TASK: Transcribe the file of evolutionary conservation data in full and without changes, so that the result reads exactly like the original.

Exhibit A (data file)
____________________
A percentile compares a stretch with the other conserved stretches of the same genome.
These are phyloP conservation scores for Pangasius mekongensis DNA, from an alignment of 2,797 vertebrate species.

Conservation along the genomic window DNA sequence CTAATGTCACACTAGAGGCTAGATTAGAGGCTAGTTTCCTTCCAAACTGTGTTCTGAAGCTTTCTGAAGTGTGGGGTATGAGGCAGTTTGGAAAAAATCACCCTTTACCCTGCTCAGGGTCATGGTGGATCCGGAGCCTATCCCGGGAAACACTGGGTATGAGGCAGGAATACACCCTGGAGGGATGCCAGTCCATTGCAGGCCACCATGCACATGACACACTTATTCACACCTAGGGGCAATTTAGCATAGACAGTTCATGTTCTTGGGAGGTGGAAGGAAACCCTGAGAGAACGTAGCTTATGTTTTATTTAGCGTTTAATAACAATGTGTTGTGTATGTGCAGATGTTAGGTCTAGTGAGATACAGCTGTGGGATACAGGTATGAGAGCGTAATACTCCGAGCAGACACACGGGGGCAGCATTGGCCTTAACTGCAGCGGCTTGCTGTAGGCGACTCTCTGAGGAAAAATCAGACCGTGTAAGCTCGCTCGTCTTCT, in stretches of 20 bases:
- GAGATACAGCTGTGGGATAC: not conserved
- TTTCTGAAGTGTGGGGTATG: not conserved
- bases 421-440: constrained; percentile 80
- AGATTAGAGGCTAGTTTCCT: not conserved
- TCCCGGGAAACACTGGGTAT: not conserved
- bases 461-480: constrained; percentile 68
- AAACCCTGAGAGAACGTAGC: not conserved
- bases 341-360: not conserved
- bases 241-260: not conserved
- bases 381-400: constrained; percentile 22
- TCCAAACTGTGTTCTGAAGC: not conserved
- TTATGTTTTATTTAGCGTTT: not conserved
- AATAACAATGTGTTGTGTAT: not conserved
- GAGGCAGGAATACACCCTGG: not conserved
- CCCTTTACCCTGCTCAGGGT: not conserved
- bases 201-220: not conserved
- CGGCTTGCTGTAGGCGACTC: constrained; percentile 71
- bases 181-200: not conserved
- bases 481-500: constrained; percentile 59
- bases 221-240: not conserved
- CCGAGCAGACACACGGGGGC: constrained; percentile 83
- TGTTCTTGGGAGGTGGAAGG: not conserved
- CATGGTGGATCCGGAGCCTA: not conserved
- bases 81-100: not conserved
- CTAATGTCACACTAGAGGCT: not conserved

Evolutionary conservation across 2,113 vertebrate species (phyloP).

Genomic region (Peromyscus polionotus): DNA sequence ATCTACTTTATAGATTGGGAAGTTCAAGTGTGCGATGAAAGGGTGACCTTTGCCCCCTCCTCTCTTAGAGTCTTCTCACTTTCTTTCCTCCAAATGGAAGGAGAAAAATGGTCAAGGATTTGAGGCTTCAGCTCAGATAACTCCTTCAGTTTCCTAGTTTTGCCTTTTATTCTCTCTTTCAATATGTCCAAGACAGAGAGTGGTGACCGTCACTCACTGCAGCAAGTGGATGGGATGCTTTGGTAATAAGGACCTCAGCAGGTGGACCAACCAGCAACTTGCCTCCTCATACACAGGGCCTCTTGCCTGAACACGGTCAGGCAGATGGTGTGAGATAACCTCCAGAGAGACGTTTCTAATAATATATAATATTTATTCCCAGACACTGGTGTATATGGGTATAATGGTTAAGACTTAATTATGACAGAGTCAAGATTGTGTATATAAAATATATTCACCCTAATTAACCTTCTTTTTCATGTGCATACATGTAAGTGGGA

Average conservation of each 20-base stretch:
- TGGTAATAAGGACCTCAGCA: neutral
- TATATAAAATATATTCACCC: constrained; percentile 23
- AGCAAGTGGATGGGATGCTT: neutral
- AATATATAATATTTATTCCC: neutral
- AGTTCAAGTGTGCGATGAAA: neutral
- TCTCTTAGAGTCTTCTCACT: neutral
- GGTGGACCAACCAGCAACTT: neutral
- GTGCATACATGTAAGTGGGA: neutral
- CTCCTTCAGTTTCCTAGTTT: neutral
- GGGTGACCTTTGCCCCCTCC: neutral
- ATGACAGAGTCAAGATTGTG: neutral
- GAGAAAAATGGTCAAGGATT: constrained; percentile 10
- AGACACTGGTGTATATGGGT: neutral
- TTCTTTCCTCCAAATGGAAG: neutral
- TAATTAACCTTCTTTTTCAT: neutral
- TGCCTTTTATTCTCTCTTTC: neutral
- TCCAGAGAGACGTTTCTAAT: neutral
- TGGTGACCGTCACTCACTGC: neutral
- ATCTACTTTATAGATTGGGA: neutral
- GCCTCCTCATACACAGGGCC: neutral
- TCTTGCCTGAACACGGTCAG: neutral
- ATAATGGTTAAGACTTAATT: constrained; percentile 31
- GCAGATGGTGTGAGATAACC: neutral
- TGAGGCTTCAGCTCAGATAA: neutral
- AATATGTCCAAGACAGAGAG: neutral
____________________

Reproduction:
A percentile compares a stretch with the other conserved stretches of the same genome.
These are phyloP conservation scores for Pangasius mekongensis DNA, from an alignment of 2,797 vertebrate species.

Conservation along the genomic window DNA sequence CTAATGTCACACTAGAGGCTAGATTAGAGGCTAGTTTCCTTCCAAACTGTGTTCTGAAGCTTTCTGAAGTGTGGGGTATGAGGCAGTTTGGAAAAAATCACCCTTTACCCTGCTCAGGGTCATGGTGGATCCGGAGCCTATCCCGGGAAACACTGGGTATGAGGCAGGAATACACCCTGGAGGGATGCCAGTCCATTGCAGGCCACCATGCACATGACACACTTATTCACACCTAGGGGCAATTTAGCATAGACAGTTCATGTTCTTGGGAGGTGGAAGGAAACCCTGAGAGAACGTAGCTTATGTTTTATTTAGCGTTTAATAACAATGTGTTGTGTATGTGCAGATGTTAGGTCTAGTGAGATACAGCTGTGGGATACAGGTATGAGAGCGTAATACTCCGAGCAGACACACGGGGGCAGCATTGGCCTTAACTGCAGCGGCTTGCTGTAGGCGACTCTCTGAGGAAAAATCAGACCGTGTAAGCTCGCTCGTCTTCT, in stretches of 20 bases:
- GAGATACAGCTGTGGGATAC: not conserved
- TTTCTGAAGTGTGGGGTATG: not conserved
- bases 421-440: constrained; percentile 80
- AGATTAGAGGCTAGTTTCCT: not conserved
- TCCCGGGAAACACTGGGTAT: not conserved
- bases 461-480: constrained; percentile 68
- AAACCCTGAGAGAACGTAGC: not conserved
- bases 341-360: not conserved
- bases 241-260: not conserved
- bases 381-400: constrained; percentile 22
- TCCAAACTGTGTTCTGAAGC: not conserved
- TTATGTTTTATTTAGCGTTT: not conserved
- AATAACAATGTGTTGTGTAT: not conserved
- GAGGCAGGAATACACCCTGG: not conserved
- CCCTTTACCCTGCTCAGGGT: not conserved
- bases 201-220: not conserved
- CGGCTTGCTGTAGGCGACTC: constrained; percentile 71
- bases 181-200: not conserved
- bases 481-500: constrained; percentile 59
- bases 221-240: not conserved
- CCGAGCAGACACACGGGGGC: constrained; percentile 83
- TGTTCTTGGGAGGTGGAAGG: not conserved
- CATGGTGGATCCGGAGCCTA: not conserved
- bases 81-100: not conserved
- CTAATGTCACACTAGAGGCT: not conserved

Evolutionary conservation across 2,113 vertebrate species (phyloP).

Genomic region (Peromyscus polionotus): DNA sequence ATCTACTTTATAGATTGGGAAGTTCAAGTGTGCGATGAAAGGGTGACCTTTGCCCCCTCCTCTCTTAGAGTCTTCTCACTTTCTTTCCTCCAAATGGAAGGAGAAAAATGGTCAAGGATTTGAGGCTTCAGCTCAGATAACTCCTTCAGTTTCCTAGTTTTGCCTTTTATTCTCTCTTTCAATATGTCCAAGACAGAGAGTGGTGACCGTCACTCACTGCAGCAAGTGGATGGGATGCTTTGGTAATAAGGACCTCAGCAGGTGGACCAACCAGCAACTTGCCTCCTCATACACAGGGCCTCTTGCCTGAACACGGTCAGGCAGATGGTGTGAGATAACCTCCAGAGAGACGTTTCTAATAATATATAATATTTATTCCCAGACACTGGTGTATATGGGTATAATGGTTAAGACTTAATTATGACAGAGTCAAGATTGTGTATATAAAATATATTCACCCTAATTAACCTTCTTTTTCATGTGCATACATGTAAGTGGGA

Average conservation of each 20-base stretch:
- TGGTAATAAGGACCTCAGCA: neutral
- TATATAAAATATATTCACCC: constrained; percentile 23
- AGCAAGTGGATGGGATGCTT: neutral
- AATATATAATATTTATTCCC: neutral
- AGTTCAAGTGTGCGATGAAA: neutral
- TCTCTTAGAGTCTTCTCACT: neutral
- GGTGGACCAACCAGCAACTT: neutral
- GTGCATACATGTAAGTGGGA: neutral
- CTCCTTCAGTTTCCTAGTTT: neutral
- GGGTGACCTTTGCCCCCTCC: neutral
- ATGACAGAGTCAAGATTGTG: neutral
- GAGAAAAATGGTCAAGGATT: constrained; percentile 10
- AGACACTGGTGTATATGGGT: neutral
- TTCTTTCCTCCAAATGGAAG: neutral
- TAATTAACCTTCTTTTTCAT: neutral
- TGCCTTTTATTCTCTCTTTC: neutral
- TCCAGAGAGACGTTTCTAAT: neutral
- TGGTGACCGTCACTCACTGC: neutral
- ATCTACTTTATAGATTGGGA: neutral
- GCCTCCTCATACACAGGGCC: neutral
- TCTTGCCTGAACACGGTCAG: neutral
- ATAATGGTTAAGACTTAATT: constrained; percentile 31
- GCAGATGGTGTGAGATAACC: neutral
- TGAGGCTTCAGCTCAGATAA: neutral
- AATATGTCCAAGACAGAGAG: neutral